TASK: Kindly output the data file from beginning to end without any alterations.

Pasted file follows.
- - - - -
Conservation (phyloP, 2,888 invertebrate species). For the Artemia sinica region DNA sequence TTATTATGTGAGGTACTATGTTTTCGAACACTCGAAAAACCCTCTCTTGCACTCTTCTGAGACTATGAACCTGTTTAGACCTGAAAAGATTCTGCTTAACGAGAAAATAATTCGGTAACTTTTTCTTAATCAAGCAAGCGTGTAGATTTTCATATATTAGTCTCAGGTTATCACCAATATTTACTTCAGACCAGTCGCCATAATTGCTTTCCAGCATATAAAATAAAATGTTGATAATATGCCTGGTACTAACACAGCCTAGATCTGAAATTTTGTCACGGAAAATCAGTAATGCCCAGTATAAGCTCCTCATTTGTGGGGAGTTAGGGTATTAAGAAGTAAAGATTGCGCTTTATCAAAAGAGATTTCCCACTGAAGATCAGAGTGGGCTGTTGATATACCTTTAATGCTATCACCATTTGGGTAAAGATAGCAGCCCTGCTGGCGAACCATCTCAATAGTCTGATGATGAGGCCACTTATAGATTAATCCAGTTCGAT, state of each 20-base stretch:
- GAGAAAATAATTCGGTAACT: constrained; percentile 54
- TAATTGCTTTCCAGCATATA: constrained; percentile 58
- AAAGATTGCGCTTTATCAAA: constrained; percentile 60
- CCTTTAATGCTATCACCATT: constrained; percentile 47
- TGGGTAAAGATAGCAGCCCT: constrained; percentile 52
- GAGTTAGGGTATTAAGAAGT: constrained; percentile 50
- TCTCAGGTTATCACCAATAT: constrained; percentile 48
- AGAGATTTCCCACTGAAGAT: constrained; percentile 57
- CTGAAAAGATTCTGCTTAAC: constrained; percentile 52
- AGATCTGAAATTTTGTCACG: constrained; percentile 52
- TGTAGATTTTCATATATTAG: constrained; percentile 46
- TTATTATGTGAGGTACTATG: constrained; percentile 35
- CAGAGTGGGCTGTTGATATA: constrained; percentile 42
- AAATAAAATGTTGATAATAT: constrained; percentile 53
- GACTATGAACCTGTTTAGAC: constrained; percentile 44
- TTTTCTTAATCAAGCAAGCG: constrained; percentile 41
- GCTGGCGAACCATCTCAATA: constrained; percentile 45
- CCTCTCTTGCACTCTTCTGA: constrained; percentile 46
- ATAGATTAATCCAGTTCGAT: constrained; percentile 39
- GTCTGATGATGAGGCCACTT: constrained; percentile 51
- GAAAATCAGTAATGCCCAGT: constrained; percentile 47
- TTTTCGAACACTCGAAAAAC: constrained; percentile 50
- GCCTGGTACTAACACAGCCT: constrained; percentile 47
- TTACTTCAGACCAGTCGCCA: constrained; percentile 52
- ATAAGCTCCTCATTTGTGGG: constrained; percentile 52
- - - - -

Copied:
Conservation (phyloP, 2,888 invertebrate species). For the Artemia sinica region DNA sequence TTATTATGTGAGGTACTATGTTTTCGAACACTCGAAAAACCCTCTCTTGCACTCTTCTGAGACTATGAACCTGTTTAGACCTGAAAAGATTCTGCTTAACGAGAAAATAATTCGGTAACTTTTTCTTAATCAAGCAAGCGTGTAGATTTTCATATATTAGTCTCAGGTTATCACCAATATTTACTTCAGACCAGTCGCCATAATTGCTTTCCAGCATATAAAATAAAATGTTGATAATATGCCTGGTACTAACACAGCCTAGATCTGAAATTTTGTCACGGAAAATCAGTAATGCCCAGTATAAGCTCCTCATTTGTGGGGAGTTAGGGTATTAAGAAGTAAAGATTGCGCTTTATCAAAAGAGATTTCCCACTGAAGATCAGAGTGGGCTGTTGATATACCTTTAATGCTATCACCATTTGGGTAAAGATAGCAGCCCTGCTGGCGAACCATCTCAATAGTCTGATGATGAGGCCACTTATAGATTAATCCAGTTCGAT, state of each 20-base stretch:
- GAGAAAATAATTCGGTAACT: constrained; percentile 54
- TAATTGCTTTCCAGCATATA: constrained; percentile 58
- AAAGATTGCGCTTTATCAAA: constrained; percentile 60
- CCTTTAATGCTATCACCATT: constrained; percentile 47
- TGGGTAAAGATAGCAGCCCT: constrained; percentile 52
- GAGTTAGGGTATTAAGAAGT: constrained; percentile 50
- TCTCAGGTTATCACCAATAT: constrained; percentile 48
- AGAGATTTCCCACTGAAGAT: constrained; percentile 57
- CTGAAAAGATTCTGCTTAAC: constrained; percentile 52
- AGATCTGAAATTTTGTCACG: constrained; percentile 52
- TGTAGATTTTCATATATTAG: constrained; percentile 46
- TTATTATGTGAGGTACTATG: constrained; percentile 35
- CAGAGTGGGCTGTTGATATA: constrained; percentile 42
- AAATAAAATGTTGATAATAT: constrained; percentile 53
- GACTATGAACCTGTTTAGAC: constrained; percentile 44
- TTTTCTTAATCAAGCAAGCG: constrained; percentile 41
- GCTGGCGAACCATCTCAATA: constrained; percentile 45
- CCTCTCTTGCACTCTTCTGA: constrained; percentile 46
- ATAGATTAATCCAGTTCGAT: constrained; percentile 39
- GTCTGATGATGAGGCCACTT: constrained; percentile 51
- GAAAATCAGTAATGCCCAGT: constrained; percentile 47
- TTTTCGAACACTCGAAAAAC: constrained; percentile 50
- GCCTGGTACTAACACAGCCT: constrained; percentile 47
- TTACTTCAGACCAGTCGCCA: constrained; percentile 52
- ATAAGCTCCTCATTTGTGGG: constrained; percentile 52